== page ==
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for the States. Such a proposal evidently required to be looked at with greater caution, in all its bearings, before a so ciety could pledge itself with propriety or honour. It stood over. The sense of the sister society here was sought. I was the instrument of conveying it, and offering the needful explanations. The proposal was modified, and submitted to the meeting in the following terms:

“In view of the Divine promise as to the ultimate spread of the gospel over the earth ; of the signal success of the Bible cause during the present century; and of the numerous trauslations of the Scriptures already made; of the establish ment of able and faithful 'missionaries in almost every Pagan and Mabommedan country; and of the wide extent of commerce and international communication; it is the serious con. viction of this Society, and is therefore

"Resolved,—That were the friends of the Bible in Christian countries to exercise that faith, to offer those fervent supplications, to make those efforts and sacrifices which the present aspects of Providence and the word of God demand, but a short period need pass away before the families of all nations might be favoured with the light of revealed truth.

« Resolved,—That in consonance with the sentiment ex. pressed in the preceding resolution, this Society will steadily aim, and, under the blessing of God, employ its best endeavours, in concert with similar institutions, towards effecting the distribution of the Bible among all the accessible population of the globe, within the shortest practicable period.

" Resolved,—That the zealous and united prosecution of this grand object be affectionately and earnestly recommended to all the Bible Societies and friends of the Bible in this country and in foreign lands.”.

This proposition, thus qualified, was unanimously accepted. There can surely exist no objection to it. - It is, indeed, the expression of what we all desire; but the expression is useful. It awakens the sentiment where it is dormant; it presents a recognised and snblime object before the eye; and it creates sympathy with every other society in every quarter of the world, from the instant conviction, that it is only by the union of all, that it can be accomplished. I trust the resolutions will be responded, as with an angel's voice, from the father land.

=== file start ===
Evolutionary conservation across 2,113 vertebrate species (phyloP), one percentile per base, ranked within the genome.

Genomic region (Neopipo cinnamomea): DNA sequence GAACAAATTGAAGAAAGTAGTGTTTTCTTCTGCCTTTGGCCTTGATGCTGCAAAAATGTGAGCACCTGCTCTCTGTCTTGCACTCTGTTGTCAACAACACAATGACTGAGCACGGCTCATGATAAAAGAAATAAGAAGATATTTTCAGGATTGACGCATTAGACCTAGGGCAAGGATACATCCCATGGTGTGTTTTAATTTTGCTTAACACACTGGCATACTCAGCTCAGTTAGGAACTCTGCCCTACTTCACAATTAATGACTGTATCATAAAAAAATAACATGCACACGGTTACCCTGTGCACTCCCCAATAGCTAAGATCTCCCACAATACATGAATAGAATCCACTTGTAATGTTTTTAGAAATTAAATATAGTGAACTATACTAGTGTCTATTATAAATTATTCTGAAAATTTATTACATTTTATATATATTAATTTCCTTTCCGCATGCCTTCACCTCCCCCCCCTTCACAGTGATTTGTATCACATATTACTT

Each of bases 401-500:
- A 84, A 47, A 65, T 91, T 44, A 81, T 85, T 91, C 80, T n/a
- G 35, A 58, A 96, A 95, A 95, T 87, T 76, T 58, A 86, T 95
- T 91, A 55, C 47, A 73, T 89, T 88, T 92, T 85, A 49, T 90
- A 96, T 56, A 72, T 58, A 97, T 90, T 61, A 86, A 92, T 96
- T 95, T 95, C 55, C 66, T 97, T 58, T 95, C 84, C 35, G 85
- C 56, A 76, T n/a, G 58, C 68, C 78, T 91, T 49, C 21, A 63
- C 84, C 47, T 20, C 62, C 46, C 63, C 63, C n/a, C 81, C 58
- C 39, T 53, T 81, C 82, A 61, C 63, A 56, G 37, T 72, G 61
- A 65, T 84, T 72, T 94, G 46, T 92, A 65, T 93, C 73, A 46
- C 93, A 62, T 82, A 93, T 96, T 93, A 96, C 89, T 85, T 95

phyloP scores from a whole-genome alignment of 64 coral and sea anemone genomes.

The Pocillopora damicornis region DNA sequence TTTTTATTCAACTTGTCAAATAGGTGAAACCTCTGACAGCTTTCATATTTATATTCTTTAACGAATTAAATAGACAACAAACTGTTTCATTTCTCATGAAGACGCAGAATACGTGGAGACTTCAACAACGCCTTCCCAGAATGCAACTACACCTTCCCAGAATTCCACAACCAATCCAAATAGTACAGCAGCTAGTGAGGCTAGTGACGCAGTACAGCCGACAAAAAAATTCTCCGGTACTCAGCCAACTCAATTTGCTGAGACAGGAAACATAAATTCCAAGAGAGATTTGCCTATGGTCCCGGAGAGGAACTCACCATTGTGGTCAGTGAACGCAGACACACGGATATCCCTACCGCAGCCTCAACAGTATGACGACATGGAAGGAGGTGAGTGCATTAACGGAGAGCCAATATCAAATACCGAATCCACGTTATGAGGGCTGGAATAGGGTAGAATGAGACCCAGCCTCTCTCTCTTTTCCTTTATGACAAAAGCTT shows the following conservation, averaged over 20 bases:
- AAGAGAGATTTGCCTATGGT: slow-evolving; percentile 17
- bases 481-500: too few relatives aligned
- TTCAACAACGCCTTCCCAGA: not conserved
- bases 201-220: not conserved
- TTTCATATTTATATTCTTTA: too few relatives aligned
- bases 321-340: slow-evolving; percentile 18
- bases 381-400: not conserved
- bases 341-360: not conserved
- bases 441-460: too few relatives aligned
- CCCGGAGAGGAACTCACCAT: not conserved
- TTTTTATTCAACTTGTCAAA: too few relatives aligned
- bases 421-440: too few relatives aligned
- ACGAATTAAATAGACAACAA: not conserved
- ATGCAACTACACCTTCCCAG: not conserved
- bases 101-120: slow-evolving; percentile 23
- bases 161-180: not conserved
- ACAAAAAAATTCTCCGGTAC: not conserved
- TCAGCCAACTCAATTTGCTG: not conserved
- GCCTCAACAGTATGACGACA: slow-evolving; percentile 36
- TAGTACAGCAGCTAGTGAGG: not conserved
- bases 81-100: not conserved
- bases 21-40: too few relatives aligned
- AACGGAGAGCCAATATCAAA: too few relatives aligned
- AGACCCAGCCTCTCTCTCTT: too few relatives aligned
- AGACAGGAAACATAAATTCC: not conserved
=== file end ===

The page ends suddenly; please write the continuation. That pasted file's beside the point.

The American Board for Foreign Missions was formed in the year 1810. It was first suggested at an association of ministers, by some young students, who were anxious to devote themselves to missionary labour. Its rapid growth is

evidence sufficient, that it has laid firm hold on the convictions. and affections of the churches. Its receipts, in the last year, are 145,844 dollars; being an increase on the former year of 15,270 dollars. In the same period, forty-eight persons have been sent out; nineteen ordained missionaries ; two physicians;: two printers; other assistants, twenty-five; total, forty-eight. The present state of this prosperous society is as follows :


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It is the intention of this Society to send out at least an equal nurgber of missionaries this year. Its proceedings are reported in The Missionary Herald, a well-conducted periodical, now commanding a sale of about 15,000 copies.' : It should be observed that it embraces only the Presbyterian and congregational denominations; and not more than 2,500 churches, are at present contributors.

The Home Missionary Society is a remarkable instance of sudden advancement towards maturity. It was constituted in 1826. - It commenced by some previous movement with 104 missionaries ; in the first year this ramount was increased to 169; in the second to 201; in the third to 304; in the fourth to 392 ;- in the fifth to 463; in the sixthr to 509; in the seventh to 606 ; and in the eighth and last to 676. The income bas risen in proportion to this demands. The receipts during the last year were, 78,911 dollars, which is an advance on the former year of 10,284 dollars. It has contributed to revive the domestic societies connected with the Presbyterian and Reformed Church bodies; 30 that there are not about one thonsand missionaries employed by these societies in the United States and in the Canadas; and about fifteen bundred churches supported or assisted through their instrumentality." Apart from these, are to be computed the efforts put forth by the Methodist, the Baptist, and other religious bodies, for the same objectif

+ Undoubtedly, the astonishing success of this society is to be referred chiefly to the deep sense of its need on the minds of the people; but no small proportion of it must be ascribed to the confidence which has been inspired by its management..

It was my privilege, frequently, 'to plead its cause; to become acquainted with its detail ; and to witness, in the West; its labours ; and I have certainly never met with an institution under more excellent government. And this is the more remarkable, when the brevity of its existence and the rapidity of its growth is borne in mind.' ;;

. There was danger that its 'sudden advancement, and the · crying claims made on it from the wilderness, might have betrayed it to hasty and unwise measures. On the contrary, while it moved with surprising energy, it has acted with equal prudence. It has started on the principle of employing no one as a missionary who had not enjoyed a regular education for the ministry. It has accepted no man for this service who would not have been deemed eligible to act as a Christian pastor. It has thus saved the ministry from degradation; it has inspired confidence in the congregations needing help; and by maintaining the character of the missionary in full equality with that of the pastor, it has secured his usefulness, and disposed the most respectable meu to look to its service, as offering an inviting, as well as an important, field of exertion. From the want of some such principles of action, so simple, and yet so wise, what mischief has been done, where there was, doubtless, a sincere desire to do only good!